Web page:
2. Reward Positive Contributions. One project I love is to show my utility bills to my niece and nephew so they can see that it costs money -- and resources -- to power a home. Then I like to share with them easy tips for to reduce energy use -- turning off lights, not lingering in front of the fridge, unplugging electronics when not in use, adjusting the thermostat when they're away from home. After a month of putting these techniques into action, we compared last month's bill with the new one. Then, I gave them the difference in cash. This is a lesson that sticks!

3. Break the Mall Habit. I'm astonished that many families designate the weekends for going shopping at the mall, as if it's a recreational activity and not a chore. There's nothing wrong with shopping, but shop when you need to, not when you're bored. Instead, use a gorgeous Saturday to visit state parks, gardens or the beach, and do some kind of fun outdoor recreational activity. Nothing inspires a child more than seeing Mother Nature in all her glory.

4. Try to Do Without. Pick one habit the whole family knows they need to break and try to break it together. Paper towels usage is a good place to start. Go cold turkey and replace them with cloth towels and micro-fiber towels for cleaning up. You'll soon learn that something you "desperately need" may not actually be something you need at all.

5. Introduce Meatless Mondays. Environmentalists agree that going vegetarian is one of the biggest contributions you can make towards a better planet. Ounce for ounce, a plant-based diet versus a meat-based one uses far less energy and resources and significantly reduces greenhouse gasses. Going meatless just once a week is an easy and simple way to contribute and ease into a plant-based diet. Try to eat seasonally, too. Bring the kids to the farmers market or your local pick-your-own farm to choose their own fruits and vegetables. If they know where it came from, they'll be more interested in trying it.

Susan Usha Dermond is the director of the Living Wisdom School and the author of Calm and Compassionate Children: A Handbook. She believes that encouraging children to tune into and notice nature in all its aspects "awakens their heart's feelings toward the earth and her creatures." That goes further in helping them become adults who make 'green' choices than "environmental education about gloom and doom." While kids are young, she says, it's wonderful to help them observe and bond with nature. "Most children love nature spontaneously when the adults around them support their enthusiasm," she says. And that passion almost invariably leads to a more eco-conscious life. Here's how she helps her students connect to the natural world.

1) Educate yourself not to be repulsed by insects, but to take in interest in identifying them and discovering what they live on and how they fit into the natural order. Check out lots of books from the children's section of the library and learn together. Insects are one part of nature that everyone, everywhere can find.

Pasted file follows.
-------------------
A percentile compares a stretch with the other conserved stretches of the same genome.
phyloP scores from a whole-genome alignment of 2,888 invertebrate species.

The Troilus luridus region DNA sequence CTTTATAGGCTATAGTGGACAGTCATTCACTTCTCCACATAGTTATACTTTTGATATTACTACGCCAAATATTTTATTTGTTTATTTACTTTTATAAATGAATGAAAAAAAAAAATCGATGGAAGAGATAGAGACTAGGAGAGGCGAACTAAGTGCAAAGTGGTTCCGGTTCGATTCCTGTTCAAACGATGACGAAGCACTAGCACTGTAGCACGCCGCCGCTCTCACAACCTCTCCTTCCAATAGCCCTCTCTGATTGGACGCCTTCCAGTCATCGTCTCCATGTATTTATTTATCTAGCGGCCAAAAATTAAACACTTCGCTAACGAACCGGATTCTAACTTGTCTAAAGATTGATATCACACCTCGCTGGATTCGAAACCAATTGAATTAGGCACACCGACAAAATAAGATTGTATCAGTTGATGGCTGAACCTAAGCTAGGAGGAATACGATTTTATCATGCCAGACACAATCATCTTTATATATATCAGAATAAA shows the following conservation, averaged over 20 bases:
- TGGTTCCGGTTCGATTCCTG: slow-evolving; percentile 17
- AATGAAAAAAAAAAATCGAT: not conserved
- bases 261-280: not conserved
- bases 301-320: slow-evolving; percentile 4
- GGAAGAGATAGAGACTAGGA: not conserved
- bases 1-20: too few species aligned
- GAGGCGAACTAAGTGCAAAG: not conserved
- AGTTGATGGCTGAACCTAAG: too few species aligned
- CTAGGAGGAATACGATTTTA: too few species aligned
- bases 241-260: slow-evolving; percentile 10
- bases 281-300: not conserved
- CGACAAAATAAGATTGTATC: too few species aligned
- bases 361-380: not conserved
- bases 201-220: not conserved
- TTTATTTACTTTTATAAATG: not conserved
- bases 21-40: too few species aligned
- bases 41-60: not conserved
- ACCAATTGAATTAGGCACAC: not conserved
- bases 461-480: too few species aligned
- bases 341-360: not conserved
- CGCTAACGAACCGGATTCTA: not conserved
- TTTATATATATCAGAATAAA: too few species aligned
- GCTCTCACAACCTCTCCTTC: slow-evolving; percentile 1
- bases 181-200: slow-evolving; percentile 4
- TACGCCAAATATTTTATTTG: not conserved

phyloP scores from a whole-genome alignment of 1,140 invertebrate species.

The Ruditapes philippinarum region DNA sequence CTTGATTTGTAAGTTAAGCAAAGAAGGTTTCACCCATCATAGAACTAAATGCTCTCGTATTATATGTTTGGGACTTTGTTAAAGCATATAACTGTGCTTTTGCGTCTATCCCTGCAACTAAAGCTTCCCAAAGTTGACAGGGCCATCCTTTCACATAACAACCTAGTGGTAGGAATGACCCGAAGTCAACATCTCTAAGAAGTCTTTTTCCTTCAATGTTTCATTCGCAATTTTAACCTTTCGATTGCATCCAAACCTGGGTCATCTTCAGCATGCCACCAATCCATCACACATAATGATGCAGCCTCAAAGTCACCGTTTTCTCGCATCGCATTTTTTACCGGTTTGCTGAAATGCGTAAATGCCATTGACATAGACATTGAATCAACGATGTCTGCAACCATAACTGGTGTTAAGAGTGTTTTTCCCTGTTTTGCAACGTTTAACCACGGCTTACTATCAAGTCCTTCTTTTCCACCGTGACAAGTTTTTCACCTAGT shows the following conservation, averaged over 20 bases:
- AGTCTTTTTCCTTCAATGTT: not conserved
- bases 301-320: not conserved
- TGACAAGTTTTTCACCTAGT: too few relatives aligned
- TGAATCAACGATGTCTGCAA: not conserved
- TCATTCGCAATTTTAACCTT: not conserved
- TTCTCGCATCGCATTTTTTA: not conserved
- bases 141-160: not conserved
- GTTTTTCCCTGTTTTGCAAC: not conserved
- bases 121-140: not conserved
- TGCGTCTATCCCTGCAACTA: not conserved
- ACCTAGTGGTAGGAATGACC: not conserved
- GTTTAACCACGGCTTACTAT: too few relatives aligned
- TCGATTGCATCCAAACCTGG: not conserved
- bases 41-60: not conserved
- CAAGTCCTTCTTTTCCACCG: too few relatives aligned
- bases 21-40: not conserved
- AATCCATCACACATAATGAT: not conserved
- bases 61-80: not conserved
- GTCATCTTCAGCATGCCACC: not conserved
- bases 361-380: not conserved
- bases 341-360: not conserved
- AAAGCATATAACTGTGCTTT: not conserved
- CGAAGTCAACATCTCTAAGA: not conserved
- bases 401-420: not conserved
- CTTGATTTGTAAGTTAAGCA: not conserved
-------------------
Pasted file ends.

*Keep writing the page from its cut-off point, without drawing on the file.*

2) Another aspect of nature everyone can see is the moon. Buy a calendar with the moon phases on it, and keep track of where the moon is in its cycle. Look for it in the sky just before bedtime and right after waking. It's often visible in the morning, even after the sun has risen.

3) Once a week, go for a nature walk on the same route. It can be in a park or neighborhood with yards. Make a game out of noticing all the differences from the week before. What has bloomed? How have the leaves changes? What insects or birds can you hear?

4) Take your children with you to a farmer's market. Make up little challenges to help them tune into what is there. Ask them, can we buy four different colors today? Which foods come from roots, which from leaves, and which from flowers (i.e. fruit)? Buy a plant or flowers and talk to the seller about how to care for it.

5) Visit rivers, mountains, beaches, lakes, and special places in nature whenever you can. Model responsible behavior by picking up others' trash and staying on trails. But most importantly, share your own enthusiasm and appreciation of the air, plants, animals, birds and water. Giving your children happy memories of family times outdoors is a legacy that they will carry into adulthood.

Cristina Carlino is a mother, poet and the founder and creator of philosophy, one of the most beloved brands in the cosmetic industry. Her new book, The Changing Room: A Mother's Journal of Gratitude to Her Little Girl, is available at amazon.com. 100% of proceeds go to Mariska Hargitay's Joyful Heart Foundation, which supports survivors of rape, incest and abuse. Please visit Cristina's fan page at www.facebook.com/cristinacarlino